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Weird way to become a fan of Run the Jewels
Imagine having to thank Republican Senators Markwayne Mullin and Sean O’Brien for tweaking your hip-hop playlist
By now, a considerable amount of news watchers have heard about the U.S. senate hearing that could have escalated into a near brawl on Tuesday, Nov. 14, when Oklahoma's Republican Sen. Markwayne Mullin asked Sean O’Brien, the president of the International Brotherhood of Teamsters, for a fair one*. (After being on Twitter since 2008, Elon Musk’s antics made me finally shut my account down in September of this year. I had no clue about their Twitter battle that led up to this day in Congress.)
Here’s what happened.
The 5:42 mark of the extended video with "Let's have coffee. Discuss our differences" is what happens when you F around and FIND out the other person is very, very, very about that life onsite**. Mullin even named a time, date, place and occasion for a charity fight if the first senator wasn’t up for it then. O'Brien backed away like Homer Simpson in the grass.
Still, when I saw HenryStuart05’s comment on Instagram about the shortened version of this video on Associated Press, I instantly scowled. I thought he was trying to blame rap music for two senators going at it, which has zero to do with “us.”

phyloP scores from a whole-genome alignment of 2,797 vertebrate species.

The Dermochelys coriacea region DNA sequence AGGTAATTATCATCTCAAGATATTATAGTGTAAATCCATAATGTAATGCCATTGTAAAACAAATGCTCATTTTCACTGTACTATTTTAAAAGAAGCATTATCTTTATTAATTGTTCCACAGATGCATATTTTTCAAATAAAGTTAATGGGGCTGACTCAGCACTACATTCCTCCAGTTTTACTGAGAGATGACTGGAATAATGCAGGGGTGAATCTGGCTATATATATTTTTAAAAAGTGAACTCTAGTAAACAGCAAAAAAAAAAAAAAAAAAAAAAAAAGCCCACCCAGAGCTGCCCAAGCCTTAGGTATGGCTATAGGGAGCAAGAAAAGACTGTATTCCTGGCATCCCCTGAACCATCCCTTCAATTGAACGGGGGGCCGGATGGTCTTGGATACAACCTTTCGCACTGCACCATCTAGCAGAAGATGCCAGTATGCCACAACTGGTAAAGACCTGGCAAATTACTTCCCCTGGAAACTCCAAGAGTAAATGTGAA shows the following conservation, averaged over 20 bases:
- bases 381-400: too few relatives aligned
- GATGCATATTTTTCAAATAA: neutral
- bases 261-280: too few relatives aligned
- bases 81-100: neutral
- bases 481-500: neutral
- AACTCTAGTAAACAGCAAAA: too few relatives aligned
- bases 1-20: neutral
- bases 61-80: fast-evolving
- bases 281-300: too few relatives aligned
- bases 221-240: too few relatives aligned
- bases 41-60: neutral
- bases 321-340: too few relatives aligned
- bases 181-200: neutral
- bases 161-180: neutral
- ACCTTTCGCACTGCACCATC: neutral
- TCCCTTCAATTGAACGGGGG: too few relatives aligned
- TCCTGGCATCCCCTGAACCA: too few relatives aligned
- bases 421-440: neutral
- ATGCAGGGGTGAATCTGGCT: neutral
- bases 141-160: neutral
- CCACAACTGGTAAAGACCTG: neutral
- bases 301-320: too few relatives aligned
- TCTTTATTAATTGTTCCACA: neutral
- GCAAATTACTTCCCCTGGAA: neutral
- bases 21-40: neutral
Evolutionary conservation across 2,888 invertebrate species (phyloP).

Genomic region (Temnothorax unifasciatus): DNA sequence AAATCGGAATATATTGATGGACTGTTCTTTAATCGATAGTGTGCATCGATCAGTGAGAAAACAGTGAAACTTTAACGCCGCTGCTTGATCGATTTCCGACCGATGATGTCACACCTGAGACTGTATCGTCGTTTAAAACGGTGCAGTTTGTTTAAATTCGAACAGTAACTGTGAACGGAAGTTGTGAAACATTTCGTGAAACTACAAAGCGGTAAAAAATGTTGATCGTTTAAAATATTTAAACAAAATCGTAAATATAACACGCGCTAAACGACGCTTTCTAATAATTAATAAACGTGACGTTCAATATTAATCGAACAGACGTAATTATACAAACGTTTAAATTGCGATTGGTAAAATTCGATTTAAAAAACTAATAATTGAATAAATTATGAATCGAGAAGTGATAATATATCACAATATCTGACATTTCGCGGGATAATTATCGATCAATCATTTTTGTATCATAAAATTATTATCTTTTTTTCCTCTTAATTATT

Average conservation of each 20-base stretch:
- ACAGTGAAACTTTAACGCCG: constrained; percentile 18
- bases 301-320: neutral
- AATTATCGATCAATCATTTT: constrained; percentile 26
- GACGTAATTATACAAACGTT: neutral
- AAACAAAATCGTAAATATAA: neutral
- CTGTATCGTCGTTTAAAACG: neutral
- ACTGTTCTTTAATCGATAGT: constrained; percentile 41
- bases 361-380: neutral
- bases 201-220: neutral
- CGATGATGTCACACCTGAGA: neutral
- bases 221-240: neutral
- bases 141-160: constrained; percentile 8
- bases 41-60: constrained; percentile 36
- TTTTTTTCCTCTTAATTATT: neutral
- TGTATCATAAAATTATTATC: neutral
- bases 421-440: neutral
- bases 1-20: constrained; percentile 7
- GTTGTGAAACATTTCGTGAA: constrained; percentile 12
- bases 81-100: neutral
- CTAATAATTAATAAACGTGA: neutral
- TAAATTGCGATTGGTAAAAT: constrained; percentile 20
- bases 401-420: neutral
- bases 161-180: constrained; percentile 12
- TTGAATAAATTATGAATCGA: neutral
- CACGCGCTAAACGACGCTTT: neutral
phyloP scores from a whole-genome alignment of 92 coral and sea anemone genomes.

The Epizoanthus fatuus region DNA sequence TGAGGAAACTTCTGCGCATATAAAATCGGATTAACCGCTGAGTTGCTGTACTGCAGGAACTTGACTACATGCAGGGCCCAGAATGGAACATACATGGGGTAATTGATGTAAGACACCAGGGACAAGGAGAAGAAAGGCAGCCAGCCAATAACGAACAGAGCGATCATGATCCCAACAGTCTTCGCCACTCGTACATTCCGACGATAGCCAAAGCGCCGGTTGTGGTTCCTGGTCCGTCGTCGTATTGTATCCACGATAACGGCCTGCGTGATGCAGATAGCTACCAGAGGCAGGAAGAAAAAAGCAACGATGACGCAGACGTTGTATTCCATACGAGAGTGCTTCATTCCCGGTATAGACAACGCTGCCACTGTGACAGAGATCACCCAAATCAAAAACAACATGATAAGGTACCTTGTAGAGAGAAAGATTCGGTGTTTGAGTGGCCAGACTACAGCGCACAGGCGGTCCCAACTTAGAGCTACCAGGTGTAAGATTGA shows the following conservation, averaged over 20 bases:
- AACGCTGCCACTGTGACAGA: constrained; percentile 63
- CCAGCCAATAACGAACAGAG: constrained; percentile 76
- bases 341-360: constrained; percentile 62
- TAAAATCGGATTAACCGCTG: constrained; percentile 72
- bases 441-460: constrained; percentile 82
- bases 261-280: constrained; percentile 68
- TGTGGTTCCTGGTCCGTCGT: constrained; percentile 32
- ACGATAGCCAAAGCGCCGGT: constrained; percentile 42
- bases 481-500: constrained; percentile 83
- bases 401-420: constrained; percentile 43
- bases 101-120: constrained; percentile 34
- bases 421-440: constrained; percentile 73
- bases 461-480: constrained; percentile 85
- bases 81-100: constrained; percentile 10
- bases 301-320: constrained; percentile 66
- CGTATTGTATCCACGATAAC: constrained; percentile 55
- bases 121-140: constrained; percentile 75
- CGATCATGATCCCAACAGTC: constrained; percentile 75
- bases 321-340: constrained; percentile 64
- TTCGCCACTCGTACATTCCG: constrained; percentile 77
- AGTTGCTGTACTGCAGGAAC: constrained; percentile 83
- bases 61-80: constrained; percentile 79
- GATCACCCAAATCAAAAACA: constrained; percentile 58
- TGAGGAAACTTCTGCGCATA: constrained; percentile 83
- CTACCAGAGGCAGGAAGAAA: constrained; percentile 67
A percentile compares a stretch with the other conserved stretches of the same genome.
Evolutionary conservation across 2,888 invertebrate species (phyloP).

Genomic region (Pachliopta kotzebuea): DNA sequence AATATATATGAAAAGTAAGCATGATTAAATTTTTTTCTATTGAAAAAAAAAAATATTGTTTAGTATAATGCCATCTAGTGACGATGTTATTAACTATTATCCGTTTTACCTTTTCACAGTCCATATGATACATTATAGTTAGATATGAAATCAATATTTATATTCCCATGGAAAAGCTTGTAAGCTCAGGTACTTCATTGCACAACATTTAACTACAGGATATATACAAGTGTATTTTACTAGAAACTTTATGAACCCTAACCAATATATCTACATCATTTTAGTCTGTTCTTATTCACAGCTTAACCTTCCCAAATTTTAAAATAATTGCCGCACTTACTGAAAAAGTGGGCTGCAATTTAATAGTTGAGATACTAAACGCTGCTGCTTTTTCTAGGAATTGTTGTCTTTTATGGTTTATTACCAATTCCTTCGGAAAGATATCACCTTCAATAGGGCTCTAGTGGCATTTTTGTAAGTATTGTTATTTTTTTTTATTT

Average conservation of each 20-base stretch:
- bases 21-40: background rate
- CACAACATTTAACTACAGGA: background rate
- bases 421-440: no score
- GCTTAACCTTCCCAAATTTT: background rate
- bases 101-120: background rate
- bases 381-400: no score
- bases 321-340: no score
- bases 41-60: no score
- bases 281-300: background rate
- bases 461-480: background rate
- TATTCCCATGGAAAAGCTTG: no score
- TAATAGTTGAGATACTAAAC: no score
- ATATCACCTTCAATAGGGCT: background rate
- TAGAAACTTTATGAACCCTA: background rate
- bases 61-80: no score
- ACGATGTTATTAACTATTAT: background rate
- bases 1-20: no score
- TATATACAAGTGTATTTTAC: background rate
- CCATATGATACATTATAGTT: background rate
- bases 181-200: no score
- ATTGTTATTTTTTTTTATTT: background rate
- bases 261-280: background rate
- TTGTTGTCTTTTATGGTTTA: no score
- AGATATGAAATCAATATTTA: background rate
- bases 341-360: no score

His comment: “Guess I didn’t realize the music video for ‘Nobody Speak’ by Run The Jules was based off real events.”
I was all set to stand on my soapbox and “correct” him but something kept telling me, “You’re a professional fact-checker. Do your job!” So I found and watched the seven-year-old video for “Nobody Speak” for the first time.
Never mind. I get it now. Also, this is now on my playlist, and I can never separate the real-life incident versus what turned out to be a dope music video. Strange way to become a Run the Jewels fan after hearing numerous other songs.
Whoever casted these two did a great job. Henry, thanks a zillion!
History lesson (and no laughing matter)
Senator Mullin tried to justify taking off his wedding ring and getting ready to fight on the floor by pointing to other politicians who have fought while in office. CNN clarified all of these fights, most of which were startlingly dumb. One that I didn’t find funny at all was Sen. Charles Sumner, who opposed slavery.
On May 22, 1856, he insulted pro-slavery proponents, who wanted to see Kansas enter the union as a slave state. In response, House Rep. Preston Brooks entered the Senate chamber and “savagely beat [the] senator into unconsciousness” with the kind of cane used for unruly dogs, according to the Senate historian. Not one onlooker tried to pull Brooks off of Sumner. After the fight, Brooks resigned from the House of Representatives in July, was re-elected two weeks later in August, then died a few months later on January 27, 1857. Sumner recovered, returned to Congress and stayed in office for 18 more years. So the “good guy” won, but that fight is permanently part of his legacy.
Stories like these are yet another reason I understand Frederick Douglass’ love-hate relationship with Independence Day — and Childish Gambino too!
* An immediate fight, usually about five minutes and uninterrupted
** Arriving at the same place unknowingly and coincidentally or on purpose
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